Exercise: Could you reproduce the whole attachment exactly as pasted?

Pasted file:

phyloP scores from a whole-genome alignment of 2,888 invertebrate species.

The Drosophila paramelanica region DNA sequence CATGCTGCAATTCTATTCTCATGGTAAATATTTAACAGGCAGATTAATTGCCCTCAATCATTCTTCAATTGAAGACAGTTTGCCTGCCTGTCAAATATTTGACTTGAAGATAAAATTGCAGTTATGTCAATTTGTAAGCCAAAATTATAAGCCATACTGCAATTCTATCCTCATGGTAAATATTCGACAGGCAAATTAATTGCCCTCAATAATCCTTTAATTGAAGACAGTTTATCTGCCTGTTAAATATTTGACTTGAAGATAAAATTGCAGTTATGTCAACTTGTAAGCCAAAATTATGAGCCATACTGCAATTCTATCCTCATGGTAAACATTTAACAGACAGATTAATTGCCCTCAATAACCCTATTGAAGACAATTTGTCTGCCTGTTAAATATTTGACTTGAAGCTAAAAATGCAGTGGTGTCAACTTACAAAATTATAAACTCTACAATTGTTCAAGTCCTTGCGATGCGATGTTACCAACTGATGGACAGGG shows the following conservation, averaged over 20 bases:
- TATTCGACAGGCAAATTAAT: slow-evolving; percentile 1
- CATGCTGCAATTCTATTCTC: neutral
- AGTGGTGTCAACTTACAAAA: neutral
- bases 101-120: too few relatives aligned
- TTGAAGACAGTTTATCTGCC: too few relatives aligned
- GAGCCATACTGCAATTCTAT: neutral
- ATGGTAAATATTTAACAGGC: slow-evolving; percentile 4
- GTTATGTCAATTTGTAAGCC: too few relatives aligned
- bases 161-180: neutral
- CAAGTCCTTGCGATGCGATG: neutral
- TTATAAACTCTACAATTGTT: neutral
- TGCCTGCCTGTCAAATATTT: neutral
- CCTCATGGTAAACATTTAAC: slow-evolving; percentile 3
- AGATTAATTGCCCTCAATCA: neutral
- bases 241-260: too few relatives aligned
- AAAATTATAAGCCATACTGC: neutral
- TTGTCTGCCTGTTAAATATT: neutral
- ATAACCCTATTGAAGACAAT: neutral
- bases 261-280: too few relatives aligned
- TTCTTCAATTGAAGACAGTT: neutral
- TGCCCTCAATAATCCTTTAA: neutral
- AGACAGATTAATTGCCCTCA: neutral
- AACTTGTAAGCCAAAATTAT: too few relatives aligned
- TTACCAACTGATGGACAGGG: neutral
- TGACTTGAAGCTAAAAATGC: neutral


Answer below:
phyloP scores from a whole-genome alignment of 2,888 invertebrate species.

The Drosophila paramelanica region DNA sequence CATGCTGCAATTCTATTCTCATGGTAAATATTTAACAGGCAGATTAATTGCCCTCAATCATTCTTCAATTGAAGACAGTTTGCCTGCCTGTCAAATATTTGACTTGAAGATAAAATTGCAGTTATGTCAATTTGTAAGCCAAAATTATAAGCCATACTGCAATTCTATCCTCATGGTAAATATTCGACAGGCAAATTAATTGCCCTCAATAATCCTTTAATTGAAGACAGTTTATCTGCCTGTTAAATATTTGACTTGAAGATAAAATTGCAGTTATGTCAACTTGTAAGCCAAAATTATGAGCCATACTGCAATTCTATCCTCATGGTAAACATTTAACAGACAGATTAATTGCCCTCAATAACCCTATTGAAGACAATTTGTCTGCCTGTTAAATATTTGACTTGAAGCTAAAAATGCAGTGGTGTCAACTTACAAAATTATAAACTCTACAATTGTTCAAGTCCTTGCGATGCGATGTTACCAACTGATGGACAGGG shows the following conservation, averaged over 20 bases:
- TATTCGACAGGCAAATTAAT: slow-evolving; percentile 1
- CATGCTGCAATTCTATTCTC: neutral
- AGTGGTGTCAACTTACAAAA: neutral
- bases 101-120: too few relatives aligned
- TTGAAGACAGTTTATCTGCC: too few relatives aligned
- GAGCCATACTGCAATTCTAT: neutral
- ATGGTAAATATTTAACAGGC: slow-evolving; percentile 4
- GTTATGTCAATTTGTAAGCC: too few relatives aligned
- bases 161-180: neutral
- CAAGTCCTTGCGATGCGATG: neutral
- TTATAAACTCTACAATTGTT: neutral
- TGCCTGCCTGTCAAATATTT: neutral
- CCTCATGGTAAACATTTAAC: slow-evolving; percentile 3
- AGATTAATTGCCCTCAATCA: neutral
- bases 241-260: too few relatives aligned
- AAAATTATAAGCCATACTGC: neutral
- TTGTCTGCCTGTTAAATATT: neutral
- ATAACCCTATTGAAGACAAT: neutral
- bases 261-280: too few relatives aligned
- TTCTTCAATTGAAGACAGTT: neutral
- TGCCCTCAATAATCCTTTAA: neutral
- AGACAGATTAATTGCCCTCA: neutral
- AACTTGTAAGCCAAAATTAT: too few relatives aligned
- TTACCAACTGATGGACAGGG: neutral
- TGACTTGAAGCTAAAAATGC: neutral